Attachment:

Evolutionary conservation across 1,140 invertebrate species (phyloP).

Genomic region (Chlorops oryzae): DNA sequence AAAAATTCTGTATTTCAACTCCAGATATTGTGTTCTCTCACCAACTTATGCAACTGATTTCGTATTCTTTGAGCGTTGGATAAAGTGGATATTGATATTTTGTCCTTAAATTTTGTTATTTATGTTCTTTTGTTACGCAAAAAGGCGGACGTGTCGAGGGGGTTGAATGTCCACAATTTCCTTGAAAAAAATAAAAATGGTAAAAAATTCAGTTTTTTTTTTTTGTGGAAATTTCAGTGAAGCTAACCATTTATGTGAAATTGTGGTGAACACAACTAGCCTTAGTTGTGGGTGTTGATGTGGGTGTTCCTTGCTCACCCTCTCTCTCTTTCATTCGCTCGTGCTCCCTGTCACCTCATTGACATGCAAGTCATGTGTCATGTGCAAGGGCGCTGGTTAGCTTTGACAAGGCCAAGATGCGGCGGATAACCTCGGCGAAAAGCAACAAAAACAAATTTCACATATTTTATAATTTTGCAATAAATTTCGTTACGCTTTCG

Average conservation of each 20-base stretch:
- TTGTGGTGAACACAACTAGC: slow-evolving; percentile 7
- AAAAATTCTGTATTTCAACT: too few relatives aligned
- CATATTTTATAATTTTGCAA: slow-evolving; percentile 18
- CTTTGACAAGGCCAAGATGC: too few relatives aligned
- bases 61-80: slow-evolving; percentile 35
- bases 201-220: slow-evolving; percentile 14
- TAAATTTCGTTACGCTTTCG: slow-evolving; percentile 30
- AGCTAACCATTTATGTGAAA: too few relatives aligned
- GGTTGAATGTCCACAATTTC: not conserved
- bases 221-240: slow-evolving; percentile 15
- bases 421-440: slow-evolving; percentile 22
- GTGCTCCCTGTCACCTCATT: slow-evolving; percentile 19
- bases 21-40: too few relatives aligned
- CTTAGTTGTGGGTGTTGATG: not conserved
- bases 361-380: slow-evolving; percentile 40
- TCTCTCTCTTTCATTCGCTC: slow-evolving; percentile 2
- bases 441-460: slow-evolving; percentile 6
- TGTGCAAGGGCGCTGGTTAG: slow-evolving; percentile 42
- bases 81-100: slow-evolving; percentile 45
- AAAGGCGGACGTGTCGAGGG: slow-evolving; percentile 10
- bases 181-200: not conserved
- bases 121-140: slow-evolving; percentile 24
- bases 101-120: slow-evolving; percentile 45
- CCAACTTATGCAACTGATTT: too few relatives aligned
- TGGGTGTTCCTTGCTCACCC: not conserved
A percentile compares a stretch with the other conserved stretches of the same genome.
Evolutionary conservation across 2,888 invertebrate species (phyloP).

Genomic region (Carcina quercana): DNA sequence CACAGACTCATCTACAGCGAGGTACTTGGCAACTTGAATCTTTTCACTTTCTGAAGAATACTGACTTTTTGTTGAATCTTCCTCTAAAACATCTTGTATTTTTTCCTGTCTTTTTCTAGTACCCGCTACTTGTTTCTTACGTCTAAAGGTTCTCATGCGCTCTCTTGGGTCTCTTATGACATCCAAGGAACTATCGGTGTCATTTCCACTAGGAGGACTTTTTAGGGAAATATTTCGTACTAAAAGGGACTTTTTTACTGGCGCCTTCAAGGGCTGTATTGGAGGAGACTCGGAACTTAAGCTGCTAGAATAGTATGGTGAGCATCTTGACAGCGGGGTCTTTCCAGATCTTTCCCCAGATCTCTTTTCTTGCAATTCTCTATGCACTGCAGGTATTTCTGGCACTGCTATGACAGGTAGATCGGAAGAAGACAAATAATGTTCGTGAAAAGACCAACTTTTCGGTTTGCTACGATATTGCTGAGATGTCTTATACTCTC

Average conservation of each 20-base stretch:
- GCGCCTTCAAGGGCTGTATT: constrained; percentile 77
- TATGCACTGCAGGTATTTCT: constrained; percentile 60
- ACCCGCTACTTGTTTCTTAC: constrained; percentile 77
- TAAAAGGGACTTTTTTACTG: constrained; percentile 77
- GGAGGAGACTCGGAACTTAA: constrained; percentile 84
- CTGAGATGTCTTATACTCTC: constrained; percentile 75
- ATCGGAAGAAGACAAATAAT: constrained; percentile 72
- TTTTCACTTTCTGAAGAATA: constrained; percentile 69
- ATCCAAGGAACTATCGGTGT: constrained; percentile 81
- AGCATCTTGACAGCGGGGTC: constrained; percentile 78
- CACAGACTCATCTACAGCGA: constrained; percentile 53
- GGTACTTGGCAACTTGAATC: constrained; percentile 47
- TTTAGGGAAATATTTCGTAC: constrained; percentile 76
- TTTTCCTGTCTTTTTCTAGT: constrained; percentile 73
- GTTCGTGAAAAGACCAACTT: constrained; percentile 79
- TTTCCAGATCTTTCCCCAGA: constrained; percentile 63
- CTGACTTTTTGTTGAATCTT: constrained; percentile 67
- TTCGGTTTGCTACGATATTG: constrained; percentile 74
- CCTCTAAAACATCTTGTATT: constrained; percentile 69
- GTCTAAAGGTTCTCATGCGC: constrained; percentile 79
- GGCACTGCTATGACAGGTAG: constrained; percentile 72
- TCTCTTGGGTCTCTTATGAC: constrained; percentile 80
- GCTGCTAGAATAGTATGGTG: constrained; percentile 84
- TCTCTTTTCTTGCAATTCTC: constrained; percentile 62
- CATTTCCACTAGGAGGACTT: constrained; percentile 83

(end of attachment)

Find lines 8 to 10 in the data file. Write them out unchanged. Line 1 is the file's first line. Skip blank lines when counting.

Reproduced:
- bases 61-80: slow-evolving; percentile 35
- bases 201-220: slow-evolving; percentile 14
- TAAATTTCGTTACGCTTTCG: slow-evolving; percentile 30